DMCA cosponsor Sen. Orrin Hatch, R-Utah
We support copyright--let's make that clear right off the bat; and it makes sense to clarify copyright law for the digital age. But the Digital Millennium Copyright Act is a perfect example of how not to do it. This overly broad act protects even laughably bad copy protection systems, letting vastly inferior products succeed by relying on a legal loophole. Worse, the DMCA stifles innovation. We can't count how often vendors building new wireless audio devices or digital media hubs have told us that they don't know if the DMCA will let them include a feature. That can't be good for any of us.
No new technology is perfect. Every time-saving advance since the wheel has carried its own unique set of difficulties. Here are a few historical annoyances you may not have heard of.
Mid-nineteenth century Early pocket watches used by train engineers weren't very accurate, and each town's official time was slightly different, leading to head-on collisions between locomotives.
Late nineteenth century Telegraph lines were useful, but insecure--anyone with a receiver could tap the line and listen in. Simple encryption was the fix.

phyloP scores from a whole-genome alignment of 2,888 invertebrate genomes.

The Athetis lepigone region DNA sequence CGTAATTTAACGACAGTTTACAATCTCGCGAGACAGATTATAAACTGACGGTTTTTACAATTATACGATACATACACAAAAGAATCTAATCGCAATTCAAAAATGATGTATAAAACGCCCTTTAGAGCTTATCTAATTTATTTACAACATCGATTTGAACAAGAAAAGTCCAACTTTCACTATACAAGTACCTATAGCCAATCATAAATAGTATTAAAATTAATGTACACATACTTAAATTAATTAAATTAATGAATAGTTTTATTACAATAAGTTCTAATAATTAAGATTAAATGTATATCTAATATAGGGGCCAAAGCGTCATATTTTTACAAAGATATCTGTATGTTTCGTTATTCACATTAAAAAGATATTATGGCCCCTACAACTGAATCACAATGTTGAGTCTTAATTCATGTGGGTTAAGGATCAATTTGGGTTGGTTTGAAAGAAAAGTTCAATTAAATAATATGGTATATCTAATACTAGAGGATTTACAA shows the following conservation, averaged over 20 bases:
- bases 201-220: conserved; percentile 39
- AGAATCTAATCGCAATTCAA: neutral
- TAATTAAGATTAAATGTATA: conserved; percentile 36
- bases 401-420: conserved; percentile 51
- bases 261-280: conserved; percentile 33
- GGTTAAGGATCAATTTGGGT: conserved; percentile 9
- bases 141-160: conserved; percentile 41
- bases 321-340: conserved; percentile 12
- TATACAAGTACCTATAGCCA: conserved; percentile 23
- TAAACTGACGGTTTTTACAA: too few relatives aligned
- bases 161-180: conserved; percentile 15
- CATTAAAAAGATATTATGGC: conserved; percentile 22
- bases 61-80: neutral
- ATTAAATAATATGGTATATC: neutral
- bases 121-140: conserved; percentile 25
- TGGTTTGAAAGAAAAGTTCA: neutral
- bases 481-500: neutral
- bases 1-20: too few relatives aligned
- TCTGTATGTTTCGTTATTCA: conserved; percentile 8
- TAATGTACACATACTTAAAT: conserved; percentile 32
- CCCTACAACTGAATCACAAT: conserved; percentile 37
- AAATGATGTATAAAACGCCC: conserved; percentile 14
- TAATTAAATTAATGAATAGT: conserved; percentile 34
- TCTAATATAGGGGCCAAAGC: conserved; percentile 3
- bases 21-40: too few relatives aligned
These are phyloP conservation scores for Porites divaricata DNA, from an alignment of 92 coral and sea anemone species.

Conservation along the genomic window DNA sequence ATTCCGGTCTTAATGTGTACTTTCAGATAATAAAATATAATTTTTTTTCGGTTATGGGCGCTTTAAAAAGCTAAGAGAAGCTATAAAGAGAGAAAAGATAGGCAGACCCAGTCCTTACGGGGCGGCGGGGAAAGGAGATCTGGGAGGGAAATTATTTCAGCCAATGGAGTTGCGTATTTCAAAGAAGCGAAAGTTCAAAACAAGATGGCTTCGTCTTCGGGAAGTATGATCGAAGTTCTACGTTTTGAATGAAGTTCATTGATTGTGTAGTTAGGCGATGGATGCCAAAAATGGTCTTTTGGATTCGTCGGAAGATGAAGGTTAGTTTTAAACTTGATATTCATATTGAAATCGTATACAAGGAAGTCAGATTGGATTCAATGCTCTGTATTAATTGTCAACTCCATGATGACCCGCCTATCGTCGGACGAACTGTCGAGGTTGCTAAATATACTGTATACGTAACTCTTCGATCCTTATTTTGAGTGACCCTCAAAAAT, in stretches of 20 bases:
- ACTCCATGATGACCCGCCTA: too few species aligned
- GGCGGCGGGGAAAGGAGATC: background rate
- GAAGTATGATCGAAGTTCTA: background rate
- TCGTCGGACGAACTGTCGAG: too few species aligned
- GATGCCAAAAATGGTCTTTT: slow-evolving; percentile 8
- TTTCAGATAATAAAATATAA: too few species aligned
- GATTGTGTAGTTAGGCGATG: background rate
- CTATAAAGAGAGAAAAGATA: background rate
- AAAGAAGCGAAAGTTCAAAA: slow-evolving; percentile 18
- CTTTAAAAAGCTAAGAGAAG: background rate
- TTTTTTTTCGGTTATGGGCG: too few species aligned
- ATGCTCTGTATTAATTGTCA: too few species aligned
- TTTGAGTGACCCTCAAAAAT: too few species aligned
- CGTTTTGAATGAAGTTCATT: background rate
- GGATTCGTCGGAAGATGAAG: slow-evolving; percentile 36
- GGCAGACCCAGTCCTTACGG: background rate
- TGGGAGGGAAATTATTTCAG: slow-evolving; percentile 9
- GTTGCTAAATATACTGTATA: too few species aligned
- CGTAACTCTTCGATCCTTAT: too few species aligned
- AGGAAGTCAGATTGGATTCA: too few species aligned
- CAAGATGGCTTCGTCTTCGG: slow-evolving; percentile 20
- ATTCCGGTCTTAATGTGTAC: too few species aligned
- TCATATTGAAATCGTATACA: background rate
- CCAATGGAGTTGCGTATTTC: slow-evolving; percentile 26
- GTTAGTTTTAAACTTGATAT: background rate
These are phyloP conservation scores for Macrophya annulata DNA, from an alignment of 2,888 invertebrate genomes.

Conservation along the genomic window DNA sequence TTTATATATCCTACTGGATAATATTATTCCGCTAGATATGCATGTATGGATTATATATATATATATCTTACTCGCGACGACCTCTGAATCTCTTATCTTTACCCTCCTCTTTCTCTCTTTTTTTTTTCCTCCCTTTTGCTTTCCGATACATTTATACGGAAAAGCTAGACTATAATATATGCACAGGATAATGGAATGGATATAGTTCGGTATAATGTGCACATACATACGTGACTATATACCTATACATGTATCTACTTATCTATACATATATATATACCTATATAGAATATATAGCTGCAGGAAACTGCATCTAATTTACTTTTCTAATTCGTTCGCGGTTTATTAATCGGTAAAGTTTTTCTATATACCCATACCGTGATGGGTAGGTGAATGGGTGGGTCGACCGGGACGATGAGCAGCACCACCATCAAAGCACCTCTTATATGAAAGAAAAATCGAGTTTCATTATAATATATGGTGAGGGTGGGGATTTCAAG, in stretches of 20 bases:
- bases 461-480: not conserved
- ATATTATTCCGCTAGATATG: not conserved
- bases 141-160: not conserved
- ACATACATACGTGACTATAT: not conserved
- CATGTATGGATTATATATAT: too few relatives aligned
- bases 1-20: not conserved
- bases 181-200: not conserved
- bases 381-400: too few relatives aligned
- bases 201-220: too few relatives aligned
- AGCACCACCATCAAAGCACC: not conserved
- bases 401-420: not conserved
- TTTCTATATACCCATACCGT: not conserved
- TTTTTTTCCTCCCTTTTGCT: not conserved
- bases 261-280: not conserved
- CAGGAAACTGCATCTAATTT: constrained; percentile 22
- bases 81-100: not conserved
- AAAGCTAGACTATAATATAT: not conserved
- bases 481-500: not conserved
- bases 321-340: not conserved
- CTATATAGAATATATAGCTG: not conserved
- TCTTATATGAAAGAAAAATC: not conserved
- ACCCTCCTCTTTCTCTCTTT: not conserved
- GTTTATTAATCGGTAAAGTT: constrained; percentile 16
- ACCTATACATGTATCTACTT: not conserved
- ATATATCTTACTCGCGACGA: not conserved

1960sA The UNIVAC mainframe came with a high-speed printer that got so hot it was equipped with a Fire indicator and an Extinguish button.
The Dirty Dozen
We asked more than 250 PC World readers about a raft of tech annoyances. These are the worst, rated on a scale of 1 (not annoying) to 7 (extremely annoying).
- Sites that hijack your browser home page: 6.87
- Downloads that come with spyware: 6.80
- Services you can't unsubscribe from: 6.60
- Viagra/prescription-drug spam: 6.54
- Animated ads blocking out a Web page: 6.52
- Pornographic spam: 6.50
- Pop-up/pop-under ads: 6.47
- Nigerian scam spam: 6.31
- Overpriced printer ink: 6.18
- All the work required to get a rebate: 6.10
- (tie) RealPlayer marketing tactics; cryptic error text: 5.97